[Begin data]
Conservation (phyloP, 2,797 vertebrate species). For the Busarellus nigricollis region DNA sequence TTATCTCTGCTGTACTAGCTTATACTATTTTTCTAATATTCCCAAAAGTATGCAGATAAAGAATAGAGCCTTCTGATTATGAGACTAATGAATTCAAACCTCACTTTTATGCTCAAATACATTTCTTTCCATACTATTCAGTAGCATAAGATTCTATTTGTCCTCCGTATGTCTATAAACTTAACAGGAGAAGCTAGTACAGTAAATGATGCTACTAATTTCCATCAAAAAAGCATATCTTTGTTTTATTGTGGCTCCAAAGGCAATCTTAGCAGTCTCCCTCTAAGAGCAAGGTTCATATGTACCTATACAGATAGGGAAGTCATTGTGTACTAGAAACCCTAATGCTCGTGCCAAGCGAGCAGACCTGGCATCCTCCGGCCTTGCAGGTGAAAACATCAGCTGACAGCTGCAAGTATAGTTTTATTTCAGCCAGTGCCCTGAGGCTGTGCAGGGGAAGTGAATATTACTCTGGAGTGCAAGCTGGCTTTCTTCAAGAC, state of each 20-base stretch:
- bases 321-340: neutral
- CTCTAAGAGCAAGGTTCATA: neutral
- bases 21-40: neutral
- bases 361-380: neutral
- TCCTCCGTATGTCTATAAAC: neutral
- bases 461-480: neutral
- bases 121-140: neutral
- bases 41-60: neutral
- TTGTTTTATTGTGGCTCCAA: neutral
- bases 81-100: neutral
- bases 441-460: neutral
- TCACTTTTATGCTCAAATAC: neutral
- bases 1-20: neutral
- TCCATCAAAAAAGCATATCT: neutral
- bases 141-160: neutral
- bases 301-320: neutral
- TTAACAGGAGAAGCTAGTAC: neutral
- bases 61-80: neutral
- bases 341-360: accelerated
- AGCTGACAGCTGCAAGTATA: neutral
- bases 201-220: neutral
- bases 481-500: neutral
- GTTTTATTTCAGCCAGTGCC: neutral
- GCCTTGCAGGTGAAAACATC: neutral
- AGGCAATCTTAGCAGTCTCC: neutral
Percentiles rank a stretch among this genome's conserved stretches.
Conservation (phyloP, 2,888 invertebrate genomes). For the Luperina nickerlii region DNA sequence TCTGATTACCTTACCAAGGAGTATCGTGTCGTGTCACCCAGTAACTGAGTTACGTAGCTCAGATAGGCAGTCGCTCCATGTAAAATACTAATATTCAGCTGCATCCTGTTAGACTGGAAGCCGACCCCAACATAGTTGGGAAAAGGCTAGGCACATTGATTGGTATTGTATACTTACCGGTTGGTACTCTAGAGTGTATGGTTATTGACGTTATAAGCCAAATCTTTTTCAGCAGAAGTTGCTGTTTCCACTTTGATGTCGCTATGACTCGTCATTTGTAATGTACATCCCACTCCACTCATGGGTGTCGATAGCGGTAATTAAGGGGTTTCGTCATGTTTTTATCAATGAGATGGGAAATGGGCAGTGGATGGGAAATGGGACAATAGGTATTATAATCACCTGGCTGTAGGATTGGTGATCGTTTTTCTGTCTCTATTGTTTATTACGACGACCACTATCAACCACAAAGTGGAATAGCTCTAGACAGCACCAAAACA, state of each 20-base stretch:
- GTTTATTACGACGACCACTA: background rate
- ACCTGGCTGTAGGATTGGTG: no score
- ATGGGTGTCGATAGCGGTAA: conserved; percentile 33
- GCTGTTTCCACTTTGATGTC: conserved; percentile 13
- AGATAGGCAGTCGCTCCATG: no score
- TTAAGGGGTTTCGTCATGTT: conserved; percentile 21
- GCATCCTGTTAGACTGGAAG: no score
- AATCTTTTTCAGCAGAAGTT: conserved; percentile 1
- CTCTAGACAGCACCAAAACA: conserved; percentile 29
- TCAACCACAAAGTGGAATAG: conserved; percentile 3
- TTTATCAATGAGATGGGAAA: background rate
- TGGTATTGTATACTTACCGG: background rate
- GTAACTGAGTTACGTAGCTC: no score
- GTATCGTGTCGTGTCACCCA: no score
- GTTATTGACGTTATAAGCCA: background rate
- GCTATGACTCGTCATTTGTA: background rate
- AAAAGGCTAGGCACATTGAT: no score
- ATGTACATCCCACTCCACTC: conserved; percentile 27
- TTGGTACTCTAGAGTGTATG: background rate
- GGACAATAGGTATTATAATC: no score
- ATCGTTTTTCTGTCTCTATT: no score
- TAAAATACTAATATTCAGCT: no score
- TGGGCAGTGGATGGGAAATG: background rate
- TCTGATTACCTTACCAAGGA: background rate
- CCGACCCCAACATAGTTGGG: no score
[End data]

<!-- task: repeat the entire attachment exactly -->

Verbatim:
Conservation (phyloP, 2,797 vertebrate species). For the Busarellus nigricollis region DNA sequence TTATCTCTGCTGTACTAGCTTATACTATTTTTCTAATATTCCCAAAAGTATGCAGATAAAGAATAGAGCCTTCTGATTATGAGACTAATGAATTCAAACCTCACTTTTATGCTCAAATACATTTCTTTCCATACTATTCAGTAGCATAAGATTCTATTTGTCCTCCGTATGTCTATAAACTTAACAGGAGAAGCTAGTACAGTAAATGATGCTACTAATTTCCATCAAAAAAGCATATCTTTGTTTTATTGTGGCTCCAAAGGCAATCTTAGCAGTCTCCCTCTAAGAGCAAGGTTCATATGTACCTATACAGATAGGGAAGTCATTGTGTACTAGAAACCCTAATGCTCGTGCCAAGCGAGCAGACCTGGCATCCTCCGGCCTTGCAGGTGAAAACATCAGCTGACAGCTGCAAGTATAGTTTTATTTCAGCCAGTGCCCTGAGGCTGTGCAGGGGAAGTGAATATTACTCTGGAGTGCAAGCTGGCTTTCTTCAAGAC, state of each 20-base stretch:
- bases 321-340: neutral
- CTCTAAGAGCAAGGTTCATA: neutral
- bases 21-40: neutral
- bases 361-380: neutral
- TCCTCCGTATGTCTATAAAC: neutral
- bases 461-480: neutral
- bases 121-140: neutral
- bases 41-60: neutral
- TTGTTTTATTGTGGCTCCAA: neutral
- bases 81-100: neutral
- bases 441-460: neutral
- TCACTTTTATGCTCAAATAC: neutral
- bases 1-20: neutral
- TCCATCAAAAAAGCATATCT: neutral
- bases 141-160: neutral
- bases 301-320: neutral
- TTAACAGGAGAAGCTAGTAC: neutral
- bases 61-80: neutral
- bases 341-360: accelerated
- AGCTGACAGCTGCAAGTATA: neutral
- bases 201-220: neutral
- bases 481-500: neutral
- GTTTTATTTCAGCCAGTGCC: neutral
- GCCTTGCAGGTGAAAACATC: neutral
- AGGCAATCTTAGCAGTCTCC: neutral
Percentiles rank a stretch among this genome's conserved stretches.
Conservation (phyloP, 2,888 invertebrate genomes). For the Luperina nickerlii region DNA sequence TCTGATTACCTTACCAAGGAGTATCGTGTCGTGTCACCCAGTAACTGAGTTACGTAGCTCAGATAGGCAGTCGCTCCATGTAAAATACTAATATTCAGCTGCATCCTGTTAGACTGGAAGCCGACCCCAACATAGTTGGGAAAAGGCTAGGCACATTGATTGGTATTGTATACTTACCGGTTGGTACTCTAGAGTGTATGGTTATTGACGTTATAAGCCAAATCTTTTTCAGCAGAAGTTGCTGTTTCCACTTTGATGTCGCTATGACTCGTCATTTGTAATGTACATCCCACTCCACTCATGGGTGTCGATAGCGGTAATTAAGGGGTTTCGTCATGTTTTTATCAATGAGATGGGAAATGGGCAGTGGATGGGAAATGGGACAATAGGTATTATAATCACCTGGCTGTAGGATTGGTGATCGTTTTTCTGTCTCTATTGTTTATTACGACGACCACTATCAACCACAAAGTGGAATAGCTCTAGACAGCACCAAAACA, state of each 20-base stretch:
- GTTTATTACGACGACCACTA: background rate
- ACCTGGCTGTAGGATTGGTG: no score
- ATGGGTGTCGATAGCGGTAA: conserved; percentile 33
- GCTGTTTCCACTTTGATGTC: conserved; percentile 13
- AGATAGGCAGTCGCTCCATG: no score
- TTAAGGGGTTTCGTCATGTT: conserved; percentile 21
- GCATCCTGTTAGACTGGAAG: no score
- AATCTTTTTCAGCAGAAGTT: conserved; percentile 1
- CTCTAGACAGCACCAAAACA: conserved; percentile 29
- TCAACCACAAAGTGGAATAG: conserved; percentile 3
- TTTATCAATGAGATGGGAAA: background rate
- TGGTATTGTATACTTACCGG: background rate
- GTAACTGAGTTACGTAGCTC: no score
- GTATCGTGTCGTGTCACCCA: no score
- GTTATTGACGTTATAAGCCA: background rate
- GCTATGACTCGTCATTTGTA: background rate
- AAAAGGCTAGGCACATTGAT: no score
- ATGTACATCCCACTCCACTC: conserved; percentile 27
- TTGGTACTCTAGAGTGTATG: background rate
- GGACAATAGGTATTATAATC: no score
- ATCGTTTTTCTGTCTCTATT: no score
- TAAAATACTAATATTCAGCT: no score
- TGGGCAGTGGATGGGAAATG: background rate
- TCTGATTACCTTACCAAGGA: background rate
- CCGACCCCAACATAGTTGGG: no score